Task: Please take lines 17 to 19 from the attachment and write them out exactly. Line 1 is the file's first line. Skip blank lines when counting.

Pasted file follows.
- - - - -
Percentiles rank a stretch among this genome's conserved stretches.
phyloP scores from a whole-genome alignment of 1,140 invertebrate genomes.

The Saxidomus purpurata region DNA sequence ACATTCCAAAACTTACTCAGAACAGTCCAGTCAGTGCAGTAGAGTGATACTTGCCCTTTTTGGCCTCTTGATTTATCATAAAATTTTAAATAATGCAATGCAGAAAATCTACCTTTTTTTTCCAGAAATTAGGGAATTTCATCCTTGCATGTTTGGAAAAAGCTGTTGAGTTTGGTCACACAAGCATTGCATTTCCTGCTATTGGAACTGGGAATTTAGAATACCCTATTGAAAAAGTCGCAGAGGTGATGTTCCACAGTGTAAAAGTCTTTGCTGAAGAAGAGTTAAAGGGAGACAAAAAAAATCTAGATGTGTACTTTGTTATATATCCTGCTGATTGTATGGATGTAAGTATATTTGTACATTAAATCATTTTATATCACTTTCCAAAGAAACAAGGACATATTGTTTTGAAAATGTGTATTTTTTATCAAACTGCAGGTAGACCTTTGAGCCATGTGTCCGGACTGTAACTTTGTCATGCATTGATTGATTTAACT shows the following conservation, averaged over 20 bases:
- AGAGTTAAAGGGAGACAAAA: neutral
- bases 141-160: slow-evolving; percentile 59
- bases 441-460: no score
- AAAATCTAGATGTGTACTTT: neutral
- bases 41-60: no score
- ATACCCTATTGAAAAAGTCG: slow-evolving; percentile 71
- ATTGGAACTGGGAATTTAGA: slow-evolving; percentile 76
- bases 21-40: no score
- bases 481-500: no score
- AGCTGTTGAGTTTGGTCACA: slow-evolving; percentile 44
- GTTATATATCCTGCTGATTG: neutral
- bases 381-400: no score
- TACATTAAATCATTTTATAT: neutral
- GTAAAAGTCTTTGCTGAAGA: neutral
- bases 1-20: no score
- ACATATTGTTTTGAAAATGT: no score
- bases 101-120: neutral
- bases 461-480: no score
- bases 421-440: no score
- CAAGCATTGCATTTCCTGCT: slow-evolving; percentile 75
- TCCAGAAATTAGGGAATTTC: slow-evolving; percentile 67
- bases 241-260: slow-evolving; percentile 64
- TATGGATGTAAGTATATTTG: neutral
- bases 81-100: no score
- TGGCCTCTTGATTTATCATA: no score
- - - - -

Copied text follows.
- GTAAAAGTCTTTGCTGAAGA: neutral
- bases 1-20: no score
- ACATATTGTTTTGAAAATGT: no score